"You must face the fact that many members of staff are beginning to lose their patience. Perhaps you feel that they don't understand you?"
"I think the problem is that they do understand me, sir."
"Yes. You see that is exactly the kind of remark that is guaranteed to put certain masters' backs up, isn't it? Sophistication is not an admired quality. Not only at school. Nobody likes it anywhere. In England at any rate." (p.32-3)
- The Liar follows Adrian Healey, a decorative young man who is far too clever for his own good, through public school ("this was 1973 and girls had not yet been invented" (p.13)) to London streetlife and thence to the University of Cambridge, where he encounters the redoubtable Professor Trefusis and becomes involved in international espionage.
- Or not.
- "Not one word of the following is true." That's the opening sentence of the book. Caveat emptor.
- Adrian is an accomplished liar, fancies himself as a wit in the Wilde mode -- not the only sphere in which he emulates Wilde -- and has something of a problem with authority figures.
- Professor Trefusis (familiar from other works in Fry's oeuvre) is one of the few who appreciates Adrian's creativity, duplicity and amorality. Adrian is, in fact, exactly the kind of chap who can help Trefusis pull off a particular coup.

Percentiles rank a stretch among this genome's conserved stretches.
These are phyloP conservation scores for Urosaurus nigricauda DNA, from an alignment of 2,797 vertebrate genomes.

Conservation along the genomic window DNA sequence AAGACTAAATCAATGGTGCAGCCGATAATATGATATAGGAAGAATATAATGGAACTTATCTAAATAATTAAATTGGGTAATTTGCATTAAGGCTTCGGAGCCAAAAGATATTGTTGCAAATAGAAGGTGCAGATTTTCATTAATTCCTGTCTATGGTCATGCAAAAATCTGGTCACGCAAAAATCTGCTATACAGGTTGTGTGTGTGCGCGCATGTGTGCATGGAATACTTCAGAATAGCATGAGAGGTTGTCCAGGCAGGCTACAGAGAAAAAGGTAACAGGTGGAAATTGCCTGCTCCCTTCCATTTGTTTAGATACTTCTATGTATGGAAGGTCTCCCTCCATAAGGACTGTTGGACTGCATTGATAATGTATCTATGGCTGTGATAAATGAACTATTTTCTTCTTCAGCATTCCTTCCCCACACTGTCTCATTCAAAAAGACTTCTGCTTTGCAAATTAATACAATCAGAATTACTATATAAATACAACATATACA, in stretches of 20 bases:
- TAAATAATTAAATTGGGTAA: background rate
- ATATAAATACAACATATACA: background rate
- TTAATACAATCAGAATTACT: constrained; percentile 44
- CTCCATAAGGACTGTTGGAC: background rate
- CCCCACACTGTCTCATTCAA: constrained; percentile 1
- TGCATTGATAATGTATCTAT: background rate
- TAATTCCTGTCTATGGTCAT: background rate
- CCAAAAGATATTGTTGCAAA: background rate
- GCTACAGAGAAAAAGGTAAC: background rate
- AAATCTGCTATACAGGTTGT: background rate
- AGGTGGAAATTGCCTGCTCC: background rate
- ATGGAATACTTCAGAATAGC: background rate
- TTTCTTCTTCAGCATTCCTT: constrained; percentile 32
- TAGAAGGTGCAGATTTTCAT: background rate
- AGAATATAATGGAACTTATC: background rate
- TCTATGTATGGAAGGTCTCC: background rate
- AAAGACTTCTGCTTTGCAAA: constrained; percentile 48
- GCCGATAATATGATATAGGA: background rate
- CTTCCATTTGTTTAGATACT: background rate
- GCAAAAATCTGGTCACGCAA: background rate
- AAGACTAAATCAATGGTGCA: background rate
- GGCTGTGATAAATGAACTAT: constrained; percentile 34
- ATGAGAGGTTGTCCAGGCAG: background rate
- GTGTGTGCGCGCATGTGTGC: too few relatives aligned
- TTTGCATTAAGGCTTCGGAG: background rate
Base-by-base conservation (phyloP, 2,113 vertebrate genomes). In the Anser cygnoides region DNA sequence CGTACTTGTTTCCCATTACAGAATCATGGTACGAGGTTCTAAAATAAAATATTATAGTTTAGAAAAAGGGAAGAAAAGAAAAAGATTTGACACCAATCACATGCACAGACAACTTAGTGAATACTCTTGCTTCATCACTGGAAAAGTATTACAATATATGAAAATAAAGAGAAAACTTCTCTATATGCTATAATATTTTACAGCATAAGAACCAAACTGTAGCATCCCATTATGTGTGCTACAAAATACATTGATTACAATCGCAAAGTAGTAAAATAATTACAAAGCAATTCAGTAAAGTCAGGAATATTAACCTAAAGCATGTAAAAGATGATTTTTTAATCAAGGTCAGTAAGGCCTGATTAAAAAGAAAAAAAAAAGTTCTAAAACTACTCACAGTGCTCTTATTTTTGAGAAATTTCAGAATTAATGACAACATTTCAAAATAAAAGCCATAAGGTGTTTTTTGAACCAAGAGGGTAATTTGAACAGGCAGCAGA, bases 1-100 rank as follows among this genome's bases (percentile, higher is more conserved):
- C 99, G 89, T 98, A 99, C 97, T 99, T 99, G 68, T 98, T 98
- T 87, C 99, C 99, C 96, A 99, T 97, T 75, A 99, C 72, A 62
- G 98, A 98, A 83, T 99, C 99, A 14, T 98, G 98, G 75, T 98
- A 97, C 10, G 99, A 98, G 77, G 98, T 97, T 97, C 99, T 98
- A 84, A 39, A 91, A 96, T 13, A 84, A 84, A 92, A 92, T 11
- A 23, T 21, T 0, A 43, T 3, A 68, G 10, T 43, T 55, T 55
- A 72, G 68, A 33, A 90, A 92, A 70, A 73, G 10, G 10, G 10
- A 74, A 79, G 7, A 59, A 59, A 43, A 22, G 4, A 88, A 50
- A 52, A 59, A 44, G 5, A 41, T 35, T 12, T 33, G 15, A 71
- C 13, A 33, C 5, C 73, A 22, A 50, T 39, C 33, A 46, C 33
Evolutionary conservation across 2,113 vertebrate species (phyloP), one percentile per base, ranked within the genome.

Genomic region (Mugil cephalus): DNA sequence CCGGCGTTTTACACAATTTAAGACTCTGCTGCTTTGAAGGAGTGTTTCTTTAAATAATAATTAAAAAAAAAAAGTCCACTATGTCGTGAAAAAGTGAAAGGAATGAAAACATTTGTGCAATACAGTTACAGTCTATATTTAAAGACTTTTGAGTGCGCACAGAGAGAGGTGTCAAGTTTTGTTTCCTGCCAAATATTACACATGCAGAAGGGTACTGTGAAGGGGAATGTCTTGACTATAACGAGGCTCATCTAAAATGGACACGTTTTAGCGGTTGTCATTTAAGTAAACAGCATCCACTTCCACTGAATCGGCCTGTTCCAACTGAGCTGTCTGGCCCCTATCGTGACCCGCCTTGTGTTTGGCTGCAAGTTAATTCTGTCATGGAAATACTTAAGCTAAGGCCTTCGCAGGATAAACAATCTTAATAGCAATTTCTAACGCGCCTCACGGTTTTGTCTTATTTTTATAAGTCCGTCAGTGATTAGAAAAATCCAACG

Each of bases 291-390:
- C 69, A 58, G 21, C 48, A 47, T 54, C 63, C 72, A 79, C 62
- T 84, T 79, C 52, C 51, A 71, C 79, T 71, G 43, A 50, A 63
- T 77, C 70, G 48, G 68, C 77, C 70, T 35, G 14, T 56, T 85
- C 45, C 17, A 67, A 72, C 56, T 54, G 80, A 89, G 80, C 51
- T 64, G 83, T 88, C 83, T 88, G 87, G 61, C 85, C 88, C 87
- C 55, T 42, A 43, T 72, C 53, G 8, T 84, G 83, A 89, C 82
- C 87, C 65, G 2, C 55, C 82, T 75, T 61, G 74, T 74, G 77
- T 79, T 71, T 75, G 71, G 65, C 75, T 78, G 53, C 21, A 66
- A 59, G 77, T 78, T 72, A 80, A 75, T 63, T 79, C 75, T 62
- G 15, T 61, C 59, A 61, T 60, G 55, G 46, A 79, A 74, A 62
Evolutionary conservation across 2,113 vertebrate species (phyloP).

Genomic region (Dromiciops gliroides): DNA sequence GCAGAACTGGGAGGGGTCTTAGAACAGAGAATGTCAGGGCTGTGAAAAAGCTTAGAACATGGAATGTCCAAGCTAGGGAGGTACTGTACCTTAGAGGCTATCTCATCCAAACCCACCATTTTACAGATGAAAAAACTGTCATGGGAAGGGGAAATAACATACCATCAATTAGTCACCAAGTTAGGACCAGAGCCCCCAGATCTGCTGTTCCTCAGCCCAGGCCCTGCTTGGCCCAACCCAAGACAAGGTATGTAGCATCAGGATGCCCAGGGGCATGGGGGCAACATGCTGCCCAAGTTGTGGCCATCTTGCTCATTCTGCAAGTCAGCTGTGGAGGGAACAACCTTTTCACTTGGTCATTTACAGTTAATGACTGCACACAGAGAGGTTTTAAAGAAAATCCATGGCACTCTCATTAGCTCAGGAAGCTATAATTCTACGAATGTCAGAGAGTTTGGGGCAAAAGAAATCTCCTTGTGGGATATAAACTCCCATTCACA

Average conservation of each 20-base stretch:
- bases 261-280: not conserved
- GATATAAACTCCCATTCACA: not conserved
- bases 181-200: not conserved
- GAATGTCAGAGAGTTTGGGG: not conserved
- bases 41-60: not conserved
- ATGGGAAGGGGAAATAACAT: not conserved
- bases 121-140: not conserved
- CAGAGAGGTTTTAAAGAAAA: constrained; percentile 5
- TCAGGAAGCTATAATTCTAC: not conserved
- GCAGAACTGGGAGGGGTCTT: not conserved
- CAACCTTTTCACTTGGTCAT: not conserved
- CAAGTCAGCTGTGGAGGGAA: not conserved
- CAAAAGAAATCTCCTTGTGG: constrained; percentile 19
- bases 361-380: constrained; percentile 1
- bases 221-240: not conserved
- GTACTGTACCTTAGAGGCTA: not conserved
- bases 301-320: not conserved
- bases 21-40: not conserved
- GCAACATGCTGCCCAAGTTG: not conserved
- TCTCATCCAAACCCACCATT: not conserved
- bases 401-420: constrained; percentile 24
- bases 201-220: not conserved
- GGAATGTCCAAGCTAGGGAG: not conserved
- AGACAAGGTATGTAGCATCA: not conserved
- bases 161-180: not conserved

- Adrian isn't wholly content to exist in a meaningless void. There's a rich vein of self-disgust: "he was one of a long line of mimsy and embittered middle-class sensitives who disguised their feeble and decadent lust as something spiritual and Socratic." (p. 104) In some ways he seems as emotionally blank as he's morally void, failing to connect, never loyal: then he'll reveal a fleeting glimpse of bleak romanticism.
- The Liar isn't a linear novel: even if the reader can keep track of what's true and what's not, working out the sequence of events can be a challenge. However, pretty much everything knits up neatly at the end, albeit perhaps at the expense of (a small portion of) Adrian's pride.
- There are some extremely funny one-liners and some scenes where the humour, excessive or dark, verges on tastelessness.
- Adrian is not a likeable chap. However, he's a fascinating protagonist, who'll go to considerable lengths to plaster a camp and flamboyant mask over the Existential Void within. I'm not quite sure whether this counts as a waste of talent or its epitome.
- Hard to say just how much of The Liar is autobiographical: certainly some scenes ring with heartfelt bitterness. Then again, this was Fry's first novel (published in 1991) and first novels are always fair game for the 'autobiography' approach. Fry's later novels indicate considerable range: maybe The Liar's closest to the bone, or maybe it's just an intense debut.